Students crack Microsoft CardSpace

May 30, 2008 – 6:04 PM

Students at the Ruhr University of Bochum, Germany, say they have found a way to steal security tokens in Microsoft’s new CardSpace authentication framework. Attackers can apparently get access to protected, encrypted user data – such as passwords, credit card numbers, and delivery addresses – when they are transmitted. CardSpace (formerly InfoCard) is the successor to Passport. In both architectures, users’ personal data are stored locally on the user’s system. Depending on the web site, users can decide which data they want to transmit. CardSpace is designed to make classic passwords a thing of the past, by replacing them with digital certificates that may be self-signed or signed by an authoritative CA such as Verisign.

According to the report, anti-DNS pinning, DNS rebinding, DNS spoofing, and drive-by pharming are apparently all successful ways to steal transmitted tokens. Attackers basically need to manipulate the user system’s name resolution so that the token for the browser-based CardSpace is sent to the attacker. To this end, attackers manipulate the DNS entries on a router, for instance by means of cross-site request forgery, and send the attacked user to a malicious name server. If the attacker manages to switch name resolution during an authentication process so that the victim lands both on a shop’s genuine CardSpace website and on a malicious forgery, the attacker then gets the token. During the token’s validity, attackers can then pretend to be the user in question when they go shopping.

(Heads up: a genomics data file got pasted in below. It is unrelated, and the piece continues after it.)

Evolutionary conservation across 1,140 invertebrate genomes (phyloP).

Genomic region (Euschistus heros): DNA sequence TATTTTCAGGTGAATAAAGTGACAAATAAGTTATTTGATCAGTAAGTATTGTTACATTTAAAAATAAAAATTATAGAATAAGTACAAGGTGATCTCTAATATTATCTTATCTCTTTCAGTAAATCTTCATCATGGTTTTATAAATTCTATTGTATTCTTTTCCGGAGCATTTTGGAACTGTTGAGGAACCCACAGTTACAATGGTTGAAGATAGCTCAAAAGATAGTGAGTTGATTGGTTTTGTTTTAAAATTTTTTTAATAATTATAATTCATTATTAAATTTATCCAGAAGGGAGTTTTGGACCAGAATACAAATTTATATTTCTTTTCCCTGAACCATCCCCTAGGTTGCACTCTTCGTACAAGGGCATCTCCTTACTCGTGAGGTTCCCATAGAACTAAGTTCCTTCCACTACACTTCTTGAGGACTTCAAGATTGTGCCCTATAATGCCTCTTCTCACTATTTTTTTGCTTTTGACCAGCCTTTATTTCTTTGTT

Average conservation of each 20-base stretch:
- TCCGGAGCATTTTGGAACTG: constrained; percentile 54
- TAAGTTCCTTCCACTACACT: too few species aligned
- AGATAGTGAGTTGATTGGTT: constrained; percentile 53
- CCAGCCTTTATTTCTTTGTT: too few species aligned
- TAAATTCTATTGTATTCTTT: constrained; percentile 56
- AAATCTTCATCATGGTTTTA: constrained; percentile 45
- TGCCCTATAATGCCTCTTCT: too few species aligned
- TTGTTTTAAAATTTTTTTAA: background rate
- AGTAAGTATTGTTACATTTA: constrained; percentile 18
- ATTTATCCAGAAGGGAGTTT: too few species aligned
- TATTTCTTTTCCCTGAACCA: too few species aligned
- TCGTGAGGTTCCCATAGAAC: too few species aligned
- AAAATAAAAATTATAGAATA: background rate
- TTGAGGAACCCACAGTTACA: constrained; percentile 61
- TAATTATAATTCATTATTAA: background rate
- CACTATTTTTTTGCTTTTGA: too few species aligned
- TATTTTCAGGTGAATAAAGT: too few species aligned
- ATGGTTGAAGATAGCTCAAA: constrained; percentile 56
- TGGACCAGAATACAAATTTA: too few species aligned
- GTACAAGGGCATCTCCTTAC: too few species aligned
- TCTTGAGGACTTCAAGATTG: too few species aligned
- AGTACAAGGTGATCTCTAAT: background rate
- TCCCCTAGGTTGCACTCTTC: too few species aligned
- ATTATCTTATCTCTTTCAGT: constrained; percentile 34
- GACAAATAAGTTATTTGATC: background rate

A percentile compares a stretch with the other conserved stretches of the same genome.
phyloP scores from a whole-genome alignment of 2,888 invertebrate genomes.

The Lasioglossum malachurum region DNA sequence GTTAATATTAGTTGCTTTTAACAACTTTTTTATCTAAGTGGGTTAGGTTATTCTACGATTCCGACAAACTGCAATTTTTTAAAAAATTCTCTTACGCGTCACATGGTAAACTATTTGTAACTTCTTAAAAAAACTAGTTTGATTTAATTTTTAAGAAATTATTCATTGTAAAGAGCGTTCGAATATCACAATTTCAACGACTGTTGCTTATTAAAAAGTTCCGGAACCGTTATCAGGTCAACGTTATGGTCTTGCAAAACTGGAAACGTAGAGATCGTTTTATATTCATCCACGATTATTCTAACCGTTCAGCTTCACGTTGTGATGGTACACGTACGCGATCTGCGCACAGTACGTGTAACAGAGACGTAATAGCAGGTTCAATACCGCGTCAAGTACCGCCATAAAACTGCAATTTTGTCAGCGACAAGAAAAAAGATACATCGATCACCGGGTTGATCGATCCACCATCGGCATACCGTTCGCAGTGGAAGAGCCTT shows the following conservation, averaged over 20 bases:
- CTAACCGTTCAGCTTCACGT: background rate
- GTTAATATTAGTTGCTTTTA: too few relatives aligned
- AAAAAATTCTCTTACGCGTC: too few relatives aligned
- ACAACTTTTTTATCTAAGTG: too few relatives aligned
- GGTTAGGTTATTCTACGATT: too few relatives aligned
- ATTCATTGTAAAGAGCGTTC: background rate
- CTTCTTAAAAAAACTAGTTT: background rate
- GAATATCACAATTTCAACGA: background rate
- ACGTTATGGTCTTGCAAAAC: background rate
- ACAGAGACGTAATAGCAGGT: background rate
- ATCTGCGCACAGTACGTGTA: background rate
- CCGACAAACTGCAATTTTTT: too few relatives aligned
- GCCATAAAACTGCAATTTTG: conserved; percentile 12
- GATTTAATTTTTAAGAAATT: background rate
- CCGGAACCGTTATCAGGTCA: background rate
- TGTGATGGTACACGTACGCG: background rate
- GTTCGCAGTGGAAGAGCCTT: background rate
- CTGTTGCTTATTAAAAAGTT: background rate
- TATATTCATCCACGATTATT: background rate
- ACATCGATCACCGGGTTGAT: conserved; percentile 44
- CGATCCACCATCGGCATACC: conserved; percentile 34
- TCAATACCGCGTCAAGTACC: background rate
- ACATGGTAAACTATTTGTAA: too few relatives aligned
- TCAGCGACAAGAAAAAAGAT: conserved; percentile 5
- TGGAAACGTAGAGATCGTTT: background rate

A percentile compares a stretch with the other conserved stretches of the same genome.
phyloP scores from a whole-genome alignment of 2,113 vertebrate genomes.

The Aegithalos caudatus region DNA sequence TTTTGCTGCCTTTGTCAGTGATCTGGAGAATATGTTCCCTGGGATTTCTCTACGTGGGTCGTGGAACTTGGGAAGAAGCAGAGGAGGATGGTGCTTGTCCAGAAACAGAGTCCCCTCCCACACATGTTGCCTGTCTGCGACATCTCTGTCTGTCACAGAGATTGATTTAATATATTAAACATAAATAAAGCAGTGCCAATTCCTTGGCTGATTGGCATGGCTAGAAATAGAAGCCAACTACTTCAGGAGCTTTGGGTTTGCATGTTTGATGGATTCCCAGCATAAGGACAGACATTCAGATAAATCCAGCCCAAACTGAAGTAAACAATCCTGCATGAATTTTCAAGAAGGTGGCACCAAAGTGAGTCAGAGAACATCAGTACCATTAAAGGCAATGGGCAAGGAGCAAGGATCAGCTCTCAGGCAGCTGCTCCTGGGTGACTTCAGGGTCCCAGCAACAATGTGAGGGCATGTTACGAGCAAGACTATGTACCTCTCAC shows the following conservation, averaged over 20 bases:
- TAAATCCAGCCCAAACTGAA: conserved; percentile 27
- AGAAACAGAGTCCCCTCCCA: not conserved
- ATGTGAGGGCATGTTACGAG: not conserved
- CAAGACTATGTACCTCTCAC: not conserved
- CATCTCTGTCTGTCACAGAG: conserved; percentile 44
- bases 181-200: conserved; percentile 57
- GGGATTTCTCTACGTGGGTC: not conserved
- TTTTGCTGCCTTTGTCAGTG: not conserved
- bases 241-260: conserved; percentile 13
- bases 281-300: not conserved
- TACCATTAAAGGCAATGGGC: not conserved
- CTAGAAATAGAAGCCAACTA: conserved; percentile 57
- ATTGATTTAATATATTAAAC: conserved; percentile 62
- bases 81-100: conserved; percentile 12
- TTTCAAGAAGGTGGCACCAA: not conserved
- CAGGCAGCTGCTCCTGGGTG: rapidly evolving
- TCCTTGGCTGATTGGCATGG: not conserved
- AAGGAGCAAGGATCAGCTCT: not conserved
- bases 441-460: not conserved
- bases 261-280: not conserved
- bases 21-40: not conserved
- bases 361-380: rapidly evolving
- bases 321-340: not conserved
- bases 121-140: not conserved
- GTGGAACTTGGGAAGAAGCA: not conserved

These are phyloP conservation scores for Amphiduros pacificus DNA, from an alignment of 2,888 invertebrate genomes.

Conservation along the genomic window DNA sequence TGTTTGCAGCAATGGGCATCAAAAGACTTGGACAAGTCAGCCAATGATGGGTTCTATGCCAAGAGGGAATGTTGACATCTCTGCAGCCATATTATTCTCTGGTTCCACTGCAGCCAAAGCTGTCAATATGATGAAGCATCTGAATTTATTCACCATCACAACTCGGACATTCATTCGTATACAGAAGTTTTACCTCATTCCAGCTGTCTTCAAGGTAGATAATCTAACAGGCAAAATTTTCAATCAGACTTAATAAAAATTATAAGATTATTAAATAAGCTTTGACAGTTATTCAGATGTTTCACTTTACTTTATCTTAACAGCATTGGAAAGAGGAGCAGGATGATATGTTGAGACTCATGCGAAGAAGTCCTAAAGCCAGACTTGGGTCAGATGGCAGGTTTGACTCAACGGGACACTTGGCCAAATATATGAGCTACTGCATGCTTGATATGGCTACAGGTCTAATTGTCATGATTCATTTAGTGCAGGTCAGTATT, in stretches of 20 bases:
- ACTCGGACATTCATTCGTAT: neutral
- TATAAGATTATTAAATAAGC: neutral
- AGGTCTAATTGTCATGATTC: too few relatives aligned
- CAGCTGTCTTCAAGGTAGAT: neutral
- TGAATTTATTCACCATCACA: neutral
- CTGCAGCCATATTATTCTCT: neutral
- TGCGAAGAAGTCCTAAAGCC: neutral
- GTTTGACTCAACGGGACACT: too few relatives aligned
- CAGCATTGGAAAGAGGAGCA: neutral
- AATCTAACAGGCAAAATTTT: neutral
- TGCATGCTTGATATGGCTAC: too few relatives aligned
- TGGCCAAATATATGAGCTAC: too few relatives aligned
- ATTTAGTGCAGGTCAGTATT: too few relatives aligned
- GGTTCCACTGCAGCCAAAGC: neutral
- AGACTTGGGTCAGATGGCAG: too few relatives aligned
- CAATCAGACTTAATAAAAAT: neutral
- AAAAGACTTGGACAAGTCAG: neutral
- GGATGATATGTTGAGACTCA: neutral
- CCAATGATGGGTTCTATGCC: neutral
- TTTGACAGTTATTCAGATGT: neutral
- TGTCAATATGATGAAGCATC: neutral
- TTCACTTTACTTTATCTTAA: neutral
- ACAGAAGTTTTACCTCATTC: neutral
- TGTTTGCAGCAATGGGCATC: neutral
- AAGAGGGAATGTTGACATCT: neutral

The students have created a demo server that they claim demonstrates the problem. To reproduce the demonstration, you should change your own DNS settings and install an untrusted certificate. In our test at heise Security, we could not get the demonstration to run, however. Microsoft has apparently already been informed of the problem and is working on a solution. In their report, the students propose improving Same Origin Policy as a security function for browsers.

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